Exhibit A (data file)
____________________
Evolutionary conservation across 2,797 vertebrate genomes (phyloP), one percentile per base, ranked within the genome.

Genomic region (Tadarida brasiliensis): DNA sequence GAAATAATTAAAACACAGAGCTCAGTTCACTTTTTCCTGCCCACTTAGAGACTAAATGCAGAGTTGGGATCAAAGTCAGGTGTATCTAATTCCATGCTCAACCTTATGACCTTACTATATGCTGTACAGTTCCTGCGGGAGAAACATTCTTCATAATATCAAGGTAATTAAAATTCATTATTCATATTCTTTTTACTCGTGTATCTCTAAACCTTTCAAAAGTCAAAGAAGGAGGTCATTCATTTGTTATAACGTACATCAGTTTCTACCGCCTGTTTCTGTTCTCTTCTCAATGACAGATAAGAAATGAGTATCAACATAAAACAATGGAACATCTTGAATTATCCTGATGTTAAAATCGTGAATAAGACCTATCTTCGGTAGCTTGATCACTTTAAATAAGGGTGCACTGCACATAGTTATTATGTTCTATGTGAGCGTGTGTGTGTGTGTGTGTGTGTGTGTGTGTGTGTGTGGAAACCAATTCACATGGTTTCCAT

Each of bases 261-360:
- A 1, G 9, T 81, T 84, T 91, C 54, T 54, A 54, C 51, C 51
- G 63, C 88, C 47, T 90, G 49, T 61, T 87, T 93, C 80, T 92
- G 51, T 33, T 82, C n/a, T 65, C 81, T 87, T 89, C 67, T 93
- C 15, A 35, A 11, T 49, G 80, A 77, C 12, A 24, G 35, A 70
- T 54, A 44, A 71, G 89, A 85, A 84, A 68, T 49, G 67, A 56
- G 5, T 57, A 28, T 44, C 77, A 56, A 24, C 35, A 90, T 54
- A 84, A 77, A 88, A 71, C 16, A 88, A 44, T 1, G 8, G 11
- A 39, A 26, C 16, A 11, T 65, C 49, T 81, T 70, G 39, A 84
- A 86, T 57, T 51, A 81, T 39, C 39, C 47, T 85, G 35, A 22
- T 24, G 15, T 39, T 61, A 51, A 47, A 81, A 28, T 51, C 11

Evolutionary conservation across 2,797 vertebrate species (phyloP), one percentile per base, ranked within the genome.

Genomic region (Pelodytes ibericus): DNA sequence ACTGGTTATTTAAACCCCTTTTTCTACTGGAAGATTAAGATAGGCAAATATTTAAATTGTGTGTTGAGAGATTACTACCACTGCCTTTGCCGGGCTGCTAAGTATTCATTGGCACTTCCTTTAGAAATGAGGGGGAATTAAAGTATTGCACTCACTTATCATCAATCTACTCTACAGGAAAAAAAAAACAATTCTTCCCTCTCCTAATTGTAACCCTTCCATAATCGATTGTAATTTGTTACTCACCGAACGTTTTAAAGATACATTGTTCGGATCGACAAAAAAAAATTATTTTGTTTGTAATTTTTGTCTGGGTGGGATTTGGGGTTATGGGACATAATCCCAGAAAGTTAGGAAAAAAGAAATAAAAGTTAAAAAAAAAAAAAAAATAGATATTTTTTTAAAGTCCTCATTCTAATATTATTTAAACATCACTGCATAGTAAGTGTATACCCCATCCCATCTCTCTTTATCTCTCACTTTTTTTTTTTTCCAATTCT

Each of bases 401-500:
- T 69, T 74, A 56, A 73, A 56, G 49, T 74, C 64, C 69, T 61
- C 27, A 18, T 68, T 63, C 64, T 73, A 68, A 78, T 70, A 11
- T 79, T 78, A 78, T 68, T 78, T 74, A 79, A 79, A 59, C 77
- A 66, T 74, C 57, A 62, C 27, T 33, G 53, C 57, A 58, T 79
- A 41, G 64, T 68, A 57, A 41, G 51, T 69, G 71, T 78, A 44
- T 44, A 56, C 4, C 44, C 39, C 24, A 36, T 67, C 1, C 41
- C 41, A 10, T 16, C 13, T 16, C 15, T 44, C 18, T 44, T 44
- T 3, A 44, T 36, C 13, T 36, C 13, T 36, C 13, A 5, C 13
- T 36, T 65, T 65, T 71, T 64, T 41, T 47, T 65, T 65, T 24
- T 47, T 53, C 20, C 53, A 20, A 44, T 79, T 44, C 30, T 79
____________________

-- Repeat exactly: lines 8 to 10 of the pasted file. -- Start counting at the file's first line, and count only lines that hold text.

- T 54, A 44, A 71, G 89, A 85, A 84, A 68, T 49, G 67, A 56
- G 5, T 57, A 28, T 44, C 77, A 56, A 24, C 35, A 90, T 54
- A 84, A 77, A 88, A 71, C 16, A 88, A 44, T 1, G 8, G 11